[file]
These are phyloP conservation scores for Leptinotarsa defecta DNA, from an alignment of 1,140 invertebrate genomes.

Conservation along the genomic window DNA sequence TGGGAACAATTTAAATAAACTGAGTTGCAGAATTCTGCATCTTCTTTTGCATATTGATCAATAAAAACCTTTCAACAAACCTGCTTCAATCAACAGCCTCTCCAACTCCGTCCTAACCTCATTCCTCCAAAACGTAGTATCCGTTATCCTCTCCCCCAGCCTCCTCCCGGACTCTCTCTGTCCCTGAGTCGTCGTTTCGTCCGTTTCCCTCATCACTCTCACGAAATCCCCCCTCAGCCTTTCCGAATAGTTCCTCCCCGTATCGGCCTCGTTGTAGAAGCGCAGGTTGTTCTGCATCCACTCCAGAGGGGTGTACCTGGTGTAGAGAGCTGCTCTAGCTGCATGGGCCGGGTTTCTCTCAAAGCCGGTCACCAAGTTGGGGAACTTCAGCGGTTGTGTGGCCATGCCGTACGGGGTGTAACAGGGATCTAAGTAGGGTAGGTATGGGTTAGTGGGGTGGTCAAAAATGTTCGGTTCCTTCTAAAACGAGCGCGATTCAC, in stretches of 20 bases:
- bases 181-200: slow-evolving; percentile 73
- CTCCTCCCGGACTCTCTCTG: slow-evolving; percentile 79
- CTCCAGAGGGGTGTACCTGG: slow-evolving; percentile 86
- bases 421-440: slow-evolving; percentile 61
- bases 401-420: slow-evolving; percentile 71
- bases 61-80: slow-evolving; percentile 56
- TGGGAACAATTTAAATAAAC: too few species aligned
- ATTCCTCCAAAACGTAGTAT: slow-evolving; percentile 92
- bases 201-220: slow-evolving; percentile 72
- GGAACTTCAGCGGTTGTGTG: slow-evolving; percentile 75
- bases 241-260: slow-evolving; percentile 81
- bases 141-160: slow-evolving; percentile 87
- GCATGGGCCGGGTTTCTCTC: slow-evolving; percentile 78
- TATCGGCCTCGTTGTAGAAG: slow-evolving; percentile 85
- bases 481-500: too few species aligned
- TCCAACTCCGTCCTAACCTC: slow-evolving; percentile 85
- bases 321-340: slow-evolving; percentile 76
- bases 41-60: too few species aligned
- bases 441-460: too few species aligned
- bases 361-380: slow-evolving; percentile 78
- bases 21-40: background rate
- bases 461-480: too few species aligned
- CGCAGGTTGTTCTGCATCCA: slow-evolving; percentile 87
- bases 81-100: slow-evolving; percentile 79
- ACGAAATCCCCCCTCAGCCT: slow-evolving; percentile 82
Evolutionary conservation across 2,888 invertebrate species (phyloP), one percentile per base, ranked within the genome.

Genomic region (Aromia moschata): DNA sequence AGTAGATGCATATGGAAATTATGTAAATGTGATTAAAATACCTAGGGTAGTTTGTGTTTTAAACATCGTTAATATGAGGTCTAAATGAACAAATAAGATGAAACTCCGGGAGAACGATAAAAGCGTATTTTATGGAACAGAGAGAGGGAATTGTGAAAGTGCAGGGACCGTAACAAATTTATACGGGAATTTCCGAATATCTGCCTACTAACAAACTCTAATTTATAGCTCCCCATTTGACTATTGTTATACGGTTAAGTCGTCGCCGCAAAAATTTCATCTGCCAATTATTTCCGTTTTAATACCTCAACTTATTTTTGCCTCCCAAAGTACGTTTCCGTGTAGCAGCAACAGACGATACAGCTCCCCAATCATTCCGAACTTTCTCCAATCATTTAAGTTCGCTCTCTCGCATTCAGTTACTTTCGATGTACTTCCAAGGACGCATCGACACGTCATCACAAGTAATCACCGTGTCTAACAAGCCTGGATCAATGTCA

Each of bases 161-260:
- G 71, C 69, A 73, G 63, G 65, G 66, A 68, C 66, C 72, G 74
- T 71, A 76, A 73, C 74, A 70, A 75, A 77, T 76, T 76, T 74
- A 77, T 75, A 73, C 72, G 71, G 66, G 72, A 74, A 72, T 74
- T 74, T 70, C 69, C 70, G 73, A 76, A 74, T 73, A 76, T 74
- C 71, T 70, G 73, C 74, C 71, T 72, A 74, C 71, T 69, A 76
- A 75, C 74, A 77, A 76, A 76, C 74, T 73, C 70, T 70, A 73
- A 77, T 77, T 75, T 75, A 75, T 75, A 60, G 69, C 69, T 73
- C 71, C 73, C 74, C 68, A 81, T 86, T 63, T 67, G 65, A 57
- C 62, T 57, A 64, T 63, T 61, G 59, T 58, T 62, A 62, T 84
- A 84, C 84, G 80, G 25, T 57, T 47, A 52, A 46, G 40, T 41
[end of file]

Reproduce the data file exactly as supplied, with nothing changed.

These are phyloP conservation scores for Leptinotarsa defecta DNA, from an alignment of 1,140 invertebrate genomes.

Conservation along the genomic window DNA sequence TGGGAACAATTTAAATAAACTGAGTTGCAGAATTCTGCATCTTCTTTTGCATATTGATCAATAAAAACCTTTCAACAAACCTGCTTCAATCAACAGCCTCTCCAACTCCGTCCTAACCTCATTCCTCCAAAACGTAGTATCCGTTATCCTCTCCCCCAGCCTCCTCCCGGACTCTCTCTGTCCCTGAGTCGTCGTTTCGTCCGTTTCCCTCATCACTCTCACGAAATCCCCCCTCAGCCTTTCCGAATAGTTCCTCCCCGTATCGGCCTCGTTGTAGAAGCGCAGGTTGTTCTGCATCCACTCCAGAGGGGTGTACCTGGTGTAGAGAGCTGCTCTAGCTGCATGGGCCGGGTTTCTCTCAAAGCCGGTCACCAAGTTGGGGAACTTCAGCGGTTGTGTGGCCATGCCGTACGGGGTGTAACAGGGATCTAAGTAGGGTAGGTATGGGTTAGTGGGGTGGTCAAAAATGTTCGGTTCCTTCTAAAACGAGCGCGATTCAC, in stretches of 20 bases:
- bases 181-200: slow-evolving; percentile 73
- CTCCTCCCGGACTCTCTCTG: slow-evolving; percentile 79
- CTCCAGAGGGGTGTACCTGG: slow-evolving; percentile 86
- bases 421-440: slow-evolving; percentile 61
- bases 401-420: slow-evolving; percentile 71
- bases 61-80: slow-evolving; percentile 56
- TGGGAACAATTTAAATAAAC: too few species aligned
- ATTCCTCCAAAACGTAGTAT: slow-evolving; percentile 92
- bases 201-220: slow-evolving; percentile 72
- GGAACTTCAGCGGTTGTGTG: slow-evolving; percentile 75
- bases 241-260: slow-evolving; percentile 81
- bases 141-160: slow-evolving; percentile 87
- GCATGGGCCGGGTTTCTCTC: slow-evolving; percentile 78
- TATCGGCCTCGTTGTAGAAG: slow-evolving; percentile 85
- bases 481-500: too few species aligned
- TCCAACTCCGTCCTAACCTC: slow-evolving; percentile 85
- bases 321-340: slow-evolving; percentile 76
- bases 41-60: too few species aligned
- bases 441-460: too few species aligned
- bases 361-380: slow-evolving; percentile 78
- bases 21-40: background rate
- bases 461-480: too few species aligned
- CGCAGGTTGTTCTGCATCCA: slow-evolving; percentile 87
- bases 81-100: slow-evolving; percentile 79
- ACGAAATCCCCCCTCAGCCT: slow-evolving; percentile 82
Evolutionary conservation across 2,888 invertebrate species (phyloP), one percentile per base, ranked within the genome.

Genomic region (Aromia moschata): DNA sequence AGTAGATGCATATGGAAATTATGTAAATGTGATTAAAATACCTAGGGTAGTTTGTGTTTTAAACATCGTTAATATGAGGTCTAAATGAACAAATAAGATGAAACTCCGGGAGAACGATAAAAGCGTATTTTATGGAACAGAGAGAGGGAATTGTGAAAGTGCAGGGACCGTAACAAATTTATACGGGAATTTCCGAATATCTGCCTACTAACAAACTCTAATTTATAGCTCCCCATTTGACTATTGTTATACGGTTAAGTCGTCGCCGCAAAAATTTCATCTGCCAATTATTTCCGTTTTAATACCTCAACTTATTTTTGCCTCCCAAAGTACGTTTCCGTGTAGCAGCAACAGACGATACAGCTCCCCAATCATTCCGAACTTTCTCCAATCATTTAAGTTCGCTCTCTCGCATTCAGTTACTTTCGATGTACTTCCAAGGACGCATCGACACGTCATCACAAGTAATCACCGTGTCTAACAAGCCTGGATCAATGTCA

Each of bases 161-260:
- G 71, C 69, A 73, G 63, G 65, G 66, A 68, C 66, C 72, G 74
- T 71, A 76, A 73, C 74, A 70, A 75, A 77, T 76, T 76, T 74
- A 77, T 75, A 73, C 72, G 71, G 66, G 72, A 74, A 72, T 74
- T 74, T 70, C 69, C 70, G 73, A 76, A 74, T 73, A 76, T 74
- C 71, T 70, G 73, C 74, C 71, T 72, A 74, C 71, T 69, A 76
- A 75, C 74, A 77, A 76, A 76, C 74, T 73, C 70, T 70, A 73
- A 77, T 77, T 75, T 75, A 75, T 75, A 60, G 69, C 69, T 73
- C 71, C 73, C 74, C 68, A 81, T 86, T 63, T 67, G 65, A 57
- C 62, T 57, A 64, T 63, T 61, G 59, T 58, T 62, A 62, T 84
- A 84, C 84, G 80, G 25, T 57, T 47, A 52, A 46, G 40, T 41